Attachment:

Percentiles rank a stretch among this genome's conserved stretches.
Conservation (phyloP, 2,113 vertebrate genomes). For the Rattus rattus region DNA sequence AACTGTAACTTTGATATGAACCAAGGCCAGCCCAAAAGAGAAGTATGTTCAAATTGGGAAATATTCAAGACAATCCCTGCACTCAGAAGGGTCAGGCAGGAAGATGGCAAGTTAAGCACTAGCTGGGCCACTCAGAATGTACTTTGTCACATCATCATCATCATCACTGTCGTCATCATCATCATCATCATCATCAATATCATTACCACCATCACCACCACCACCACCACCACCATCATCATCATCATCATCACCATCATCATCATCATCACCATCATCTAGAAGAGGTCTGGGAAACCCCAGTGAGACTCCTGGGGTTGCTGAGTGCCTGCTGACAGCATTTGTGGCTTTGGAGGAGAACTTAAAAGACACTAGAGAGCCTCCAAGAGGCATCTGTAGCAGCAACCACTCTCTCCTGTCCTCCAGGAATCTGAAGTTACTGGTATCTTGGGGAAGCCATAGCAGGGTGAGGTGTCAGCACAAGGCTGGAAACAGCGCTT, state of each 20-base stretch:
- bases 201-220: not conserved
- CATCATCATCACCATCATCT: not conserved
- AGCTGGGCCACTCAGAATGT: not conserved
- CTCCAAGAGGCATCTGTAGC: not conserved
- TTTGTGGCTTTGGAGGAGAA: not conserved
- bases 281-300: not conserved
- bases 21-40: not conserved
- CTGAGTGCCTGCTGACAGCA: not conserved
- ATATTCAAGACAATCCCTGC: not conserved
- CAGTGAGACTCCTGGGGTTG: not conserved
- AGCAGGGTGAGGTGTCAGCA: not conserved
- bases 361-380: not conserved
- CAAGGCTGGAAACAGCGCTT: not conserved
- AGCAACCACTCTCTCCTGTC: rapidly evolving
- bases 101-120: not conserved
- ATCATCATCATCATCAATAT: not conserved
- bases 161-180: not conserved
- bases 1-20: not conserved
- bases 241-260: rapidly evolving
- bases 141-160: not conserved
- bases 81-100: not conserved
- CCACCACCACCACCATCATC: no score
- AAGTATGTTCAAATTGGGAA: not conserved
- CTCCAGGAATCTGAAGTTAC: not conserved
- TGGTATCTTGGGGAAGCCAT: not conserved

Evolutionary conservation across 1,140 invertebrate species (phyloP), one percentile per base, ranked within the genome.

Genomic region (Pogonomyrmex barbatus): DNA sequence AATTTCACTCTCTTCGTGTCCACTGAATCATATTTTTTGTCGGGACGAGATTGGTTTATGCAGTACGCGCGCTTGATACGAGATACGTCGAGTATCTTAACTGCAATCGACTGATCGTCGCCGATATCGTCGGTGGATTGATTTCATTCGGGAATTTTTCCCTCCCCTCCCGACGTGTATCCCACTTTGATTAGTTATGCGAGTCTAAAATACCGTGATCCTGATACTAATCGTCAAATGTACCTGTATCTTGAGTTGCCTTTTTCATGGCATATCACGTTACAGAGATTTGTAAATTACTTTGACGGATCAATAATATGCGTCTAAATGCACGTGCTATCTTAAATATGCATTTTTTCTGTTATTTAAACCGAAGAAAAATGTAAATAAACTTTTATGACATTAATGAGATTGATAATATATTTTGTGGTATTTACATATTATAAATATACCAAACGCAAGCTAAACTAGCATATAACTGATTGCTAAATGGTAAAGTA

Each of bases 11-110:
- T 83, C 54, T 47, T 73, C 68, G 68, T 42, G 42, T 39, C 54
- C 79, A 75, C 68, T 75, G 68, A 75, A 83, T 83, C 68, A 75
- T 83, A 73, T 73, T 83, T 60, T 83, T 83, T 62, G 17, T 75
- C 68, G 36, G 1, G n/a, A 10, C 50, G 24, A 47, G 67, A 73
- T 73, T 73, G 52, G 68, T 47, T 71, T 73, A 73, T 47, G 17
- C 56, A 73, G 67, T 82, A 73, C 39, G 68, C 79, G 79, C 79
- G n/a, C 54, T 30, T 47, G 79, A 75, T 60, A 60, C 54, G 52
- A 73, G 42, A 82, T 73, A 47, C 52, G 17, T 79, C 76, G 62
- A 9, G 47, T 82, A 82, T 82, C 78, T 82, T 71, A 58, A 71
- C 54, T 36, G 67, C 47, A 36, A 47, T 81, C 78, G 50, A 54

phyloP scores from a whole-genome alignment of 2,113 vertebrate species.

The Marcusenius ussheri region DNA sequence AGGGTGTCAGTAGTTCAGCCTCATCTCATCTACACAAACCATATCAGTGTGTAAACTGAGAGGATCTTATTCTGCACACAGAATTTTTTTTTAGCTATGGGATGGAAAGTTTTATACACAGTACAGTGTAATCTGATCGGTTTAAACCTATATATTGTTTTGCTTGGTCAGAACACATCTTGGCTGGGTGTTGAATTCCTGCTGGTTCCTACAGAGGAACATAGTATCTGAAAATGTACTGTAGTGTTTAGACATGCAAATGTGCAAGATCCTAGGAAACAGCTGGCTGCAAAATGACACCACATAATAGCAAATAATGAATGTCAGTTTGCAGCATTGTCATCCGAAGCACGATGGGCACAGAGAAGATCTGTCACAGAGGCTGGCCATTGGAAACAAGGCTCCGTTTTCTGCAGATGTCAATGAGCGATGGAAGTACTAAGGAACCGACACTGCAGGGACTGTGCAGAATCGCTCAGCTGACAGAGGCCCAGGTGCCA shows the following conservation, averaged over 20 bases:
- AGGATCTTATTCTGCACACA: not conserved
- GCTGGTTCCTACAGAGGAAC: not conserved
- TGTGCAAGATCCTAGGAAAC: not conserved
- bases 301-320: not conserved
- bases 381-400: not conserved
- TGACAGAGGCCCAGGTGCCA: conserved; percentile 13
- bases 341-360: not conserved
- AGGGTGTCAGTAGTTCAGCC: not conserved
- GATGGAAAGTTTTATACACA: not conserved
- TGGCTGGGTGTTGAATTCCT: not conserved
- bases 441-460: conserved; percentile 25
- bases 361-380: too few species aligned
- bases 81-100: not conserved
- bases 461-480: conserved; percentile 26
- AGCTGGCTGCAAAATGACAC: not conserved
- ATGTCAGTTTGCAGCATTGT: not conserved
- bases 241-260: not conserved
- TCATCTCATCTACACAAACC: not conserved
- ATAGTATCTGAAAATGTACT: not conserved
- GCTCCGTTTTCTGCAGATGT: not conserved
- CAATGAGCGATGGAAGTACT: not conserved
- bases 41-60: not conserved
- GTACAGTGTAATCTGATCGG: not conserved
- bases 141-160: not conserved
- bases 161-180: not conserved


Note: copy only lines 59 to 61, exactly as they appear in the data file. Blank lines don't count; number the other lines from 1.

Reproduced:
- bases 241-260: not conserved
- TCATCTCATCTACACAAACC: not conserved
- ATAGTATCTGAAAATGTACT: not conserved